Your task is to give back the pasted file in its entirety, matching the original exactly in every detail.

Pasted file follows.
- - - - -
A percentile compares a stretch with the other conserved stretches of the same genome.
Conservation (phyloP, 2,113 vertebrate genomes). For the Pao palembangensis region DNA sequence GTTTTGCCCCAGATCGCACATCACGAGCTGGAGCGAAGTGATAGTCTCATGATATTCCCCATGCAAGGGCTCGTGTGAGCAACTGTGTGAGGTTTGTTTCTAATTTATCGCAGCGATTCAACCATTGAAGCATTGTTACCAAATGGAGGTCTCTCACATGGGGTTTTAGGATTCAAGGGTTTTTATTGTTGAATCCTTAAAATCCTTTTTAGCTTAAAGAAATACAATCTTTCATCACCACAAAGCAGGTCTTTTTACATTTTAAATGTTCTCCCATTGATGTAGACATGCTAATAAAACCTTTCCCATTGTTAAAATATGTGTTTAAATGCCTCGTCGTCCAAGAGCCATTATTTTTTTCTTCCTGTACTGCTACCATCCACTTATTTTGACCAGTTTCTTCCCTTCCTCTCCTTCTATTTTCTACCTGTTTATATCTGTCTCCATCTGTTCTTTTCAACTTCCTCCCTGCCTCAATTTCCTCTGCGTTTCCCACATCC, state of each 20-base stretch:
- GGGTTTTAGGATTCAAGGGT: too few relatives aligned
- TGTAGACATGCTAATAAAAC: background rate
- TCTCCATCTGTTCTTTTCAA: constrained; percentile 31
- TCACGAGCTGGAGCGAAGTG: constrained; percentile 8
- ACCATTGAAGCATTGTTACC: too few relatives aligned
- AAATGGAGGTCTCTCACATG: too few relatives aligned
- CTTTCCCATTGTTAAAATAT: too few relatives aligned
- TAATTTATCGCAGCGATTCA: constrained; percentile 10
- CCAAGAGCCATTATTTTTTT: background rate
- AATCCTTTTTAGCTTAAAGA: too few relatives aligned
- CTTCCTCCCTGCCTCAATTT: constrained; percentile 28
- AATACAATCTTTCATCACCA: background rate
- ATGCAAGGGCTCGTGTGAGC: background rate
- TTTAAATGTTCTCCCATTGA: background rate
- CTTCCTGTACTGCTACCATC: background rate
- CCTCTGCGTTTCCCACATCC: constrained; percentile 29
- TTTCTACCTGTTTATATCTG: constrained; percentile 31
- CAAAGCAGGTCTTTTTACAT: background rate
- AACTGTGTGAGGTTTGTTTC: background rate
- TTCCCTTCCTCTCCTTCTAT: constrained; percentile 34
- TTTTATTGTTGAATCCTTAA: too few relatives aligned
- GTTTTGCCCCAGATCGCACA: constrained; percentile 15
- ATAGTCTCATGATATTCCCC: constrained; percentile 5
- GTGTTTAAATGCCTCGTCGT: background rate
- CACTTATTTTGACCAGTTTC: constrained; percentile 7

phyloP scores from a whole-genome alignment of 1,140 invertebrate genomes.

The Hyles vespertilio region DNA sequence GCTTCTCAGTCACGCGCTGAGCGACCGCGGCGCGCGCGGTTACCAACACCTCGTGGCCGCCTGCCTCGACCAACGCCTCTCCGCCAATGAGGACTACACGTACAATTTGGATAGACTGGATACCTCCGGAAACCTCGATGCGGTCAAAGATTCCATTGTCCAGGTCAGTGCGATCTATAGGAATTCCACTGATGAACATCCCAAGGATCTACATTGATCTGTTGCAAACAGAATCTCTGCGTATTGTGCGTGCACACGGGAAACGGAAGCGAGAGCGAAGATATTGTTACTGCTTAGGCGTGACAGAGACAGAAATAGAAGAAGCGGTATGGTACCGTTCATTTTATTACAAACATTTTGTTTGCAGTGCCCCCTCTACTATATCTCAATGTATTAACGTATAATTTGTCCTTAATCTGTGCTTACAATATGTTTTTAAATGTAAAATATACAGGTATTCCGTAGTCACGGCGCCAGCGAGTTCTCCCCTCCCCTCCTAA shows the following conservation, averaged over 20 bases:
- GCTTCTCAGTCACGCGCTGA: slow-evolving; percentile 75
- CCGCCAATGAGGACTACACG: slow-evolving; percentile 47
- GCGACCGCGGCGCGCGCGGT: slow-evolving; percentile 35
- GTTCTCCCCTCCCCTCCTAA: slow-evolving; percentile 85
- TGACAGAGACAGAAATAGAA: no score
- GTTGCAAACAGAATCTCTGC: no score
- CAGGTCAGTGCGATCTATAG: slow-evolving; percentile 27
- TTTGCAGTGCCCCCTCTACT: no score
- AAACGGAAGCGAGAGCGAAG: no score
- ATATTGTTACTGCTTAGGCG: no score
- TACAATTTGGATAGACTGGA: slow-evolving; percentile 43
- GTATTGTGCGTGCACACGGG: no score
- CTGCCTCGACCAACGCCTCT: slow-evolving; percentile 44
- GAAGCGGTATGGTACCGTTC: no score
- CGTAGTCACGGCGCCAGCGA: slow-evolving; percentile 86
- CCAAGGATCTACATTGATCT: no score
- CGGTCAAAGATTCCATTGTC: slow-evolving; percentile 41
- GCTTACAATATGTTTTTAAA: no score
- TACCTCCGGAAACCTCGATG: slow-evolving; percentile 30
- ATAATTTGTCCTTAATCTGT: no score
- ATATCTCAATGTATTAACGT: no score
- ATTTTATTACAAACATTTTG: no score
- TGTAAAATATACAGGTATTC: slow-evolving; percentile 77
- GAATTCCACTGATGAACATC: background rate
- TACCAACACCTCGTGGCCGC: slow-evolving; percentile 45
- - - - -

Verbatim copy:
A percentile compares a stretch with the other conserved stretches of the same genome.
Conservation (phyloP, 2,113 vertebrate genomes). For the Pao palembangensis region DNA sequence GTTTTGCCCCAGATCGCACATCACGAGCTGGAGCGAAGTGATAGTCTCATGATATTCCCCATGCAAGGGCTCGTGTGAGCAACTGTGTGAGGTTTGTTTCTAATTTATCGCAGCGATTCAACCATTGAAGCATTGTTACCAAATGGAGGTCTCTCACATGGGGTTTTAGGATTCAAGGGTTTTTATTGTTGAATCCTTAAAATCCTTTTTAGCTTAAAGAAATACAATCTTTCATCACCACAAAGCAGGTCTTTTTACATTTTAAATGTTCTCCCATTGATGTAGACATGCTAATAAAACCTTTCCCATTGTTAAAATATGTGTTTAAATGCCTCGTCGTCCAAGAGCCATTATTTTTTTCTTCCTGTACTGCTACCATCCACTTATTTTGACCAGTTTCTTCCCTTCCTCTCCTTCTATTTTCTACCTGTTTATATCTGTCTCCATCTGTTCTTTTCAACTTCCTCCCTGCCTCAATTTCCTCTGCGTTTCCCACATCC, state of each 20-base stretch:
- GGGTTTTAGGATTCAAGGGT: too few relatives aligned
- TGTAGACATGCTAATAAAAC: background rate
- TCTCCATCTGTTCTTTTCAA: constrained; percentile 31
- TCACGAGCTGGAGCGAAGTG: constrained; percentile 8
- ACCATTGAAGCATTGTTACC: too few relatives aligned
- AAATGGAGGTCTCTCACATG: too few relatives aligned
- CTTTCCCATTGTTAAAATAT: too few relatives aligned
- TAATTTATCGCAGCGATTCA: constrained; percentile 10
- CCAAGAGCCATTATTTTTTT: background rate
- AATCCTTTTTAGCTTAAAGA: too few relatives aligned
- CTTCCTCCCTGCCTCAATTT: constrained; percentile 28
- AATACAATCTTTCATCACCA: background rate
- ATGCAAGGGCTCGTGTGAGC: background rate
- TTTAAATGTTCTCCCATTGA: background rate
- CTTCCTGTACTGCTACCATC: background rate
- CCTCTGCGTTTCCCACATCC: constrained; percentile 29
- TTTCTACCTGTTTATATCTG: constrained; percentile 31
- CAAAGCAGGTCTTTTTACAT: background rate
- AACTGTGTGAGGTTTGTTTC: background rate
- TTCCCTTCCTCTCCTTCTAT: constrained; percentile 34
- TTTTATTGTTGAATCCTTAA: too few relatives aligned
- GTTTTGCCCCAGATCGCACA: constrained; percentile 15
- ATAGTCTCATGATATTCCCC: constrained; percentile 5
- GTGTTTAAATGCCTCGTCGT: background rate
- CACTTATTTTGACCAGTTTC: constrained; percentile 7

phyloP scores from a whole-genome alignment of 1,140 invertebrate genomes.

The Hyles vespertilio region DNA sequence GCTTCTCAGTCACGCGCTGAGCGACCGCGGCGCGCGCGGTTACCAACACCTCGTGGCCGCCTGCCTCGACCAACGCCTCTCCGCCAATGAGGACTACACGTACAATTTGGATAGACTGGATACCTCCGGAAACCTCGATGCGGTCAAAGATTCCATTGTCCAGGTCAGTGCGATCTATAGGAATTCCACTGATGAACATCCCAAGGATCTACATTGATCTGTTGCAAACAGAATCTCTGCGTATTGTGCGTGCACACGGGAAACGGAAGCGAGAGCGAAGATATTGTTACTGCTTAGGCGTGACAGAGACAGAAATAGAAGAAGCGGTATGGTACCGTTCATTTTATTACAAACATTTTGTTTGCAGTGCCCCCTCTACTATATCTCAATGTATTAACGTATAATTTGTCCTTAATCTGTGCTTACAATATGTTTTTAAATGTAAAATATACAGGTATTCCGTAGTCACGGCGCCAGCGAGTTCTCCCCTCCCCTCCTAA shows the following conservation, averaged over 20 bases:
- GCTTCTCAGTCACGCGCTGA: slow-evolving; percentile 75
- CCGCCAATGAGGACTACACG: slow-evolving; percentile 47
- GCGACCGCGGCGCGCGCGGT: slow-evolving; percentile 35
- GTTCTCCCCTCCCCTCCTAA: slow-evolving; percentile 85
- TGACAGAGACAGAAATAGAA: no score
- GTTGCAAACAGAATCTCTGC: no score
- CAGGTCAGTGCGATCTATAG: slow-evolving; percentile 27
- TTTGCAGTGCCCCCTCTACT: no score
- AAACGGAAGCGAGAGCGAAG: no score
- ATATTGTTACTGCTTAGGCG: no score
- TACAATTTGGATAGACTGGA: slow-evolving; percentile 43
- GTATTGTGCGTGCACACGGG: no score
- CTGCCTCGACCAACGCCTCT: slow-evolving; percentile 44
- GAAGCGGTATGGTACCGTTC: no score
- CGTAGTCACGGCGCCAGCGA: slow-evolving; percentile 86
- CCAAGGATCTACATTGATCT: no score
- CGGTCAAAGATTCCATTGTC: slow-evolving; percentile 41
- GCTTACAATATGTTTTTAAA: no score
- TACCTCCGGAAACCTCGATG: slow-evolving; percentile 30
- ATAATTTGTCCTTAATCTGT: no score
- ATATCTCAATGTATTAACGT: no score
- ATTTTATTACAAACATTTTG: no score
- TGTAAAATATACAGGTATTC: slow-evolving; percentile 77
- GAATTCCACTGATGAACATC: background rate
- TACCAACACCTCGTGGCCGC: slow-evolving; percentile 45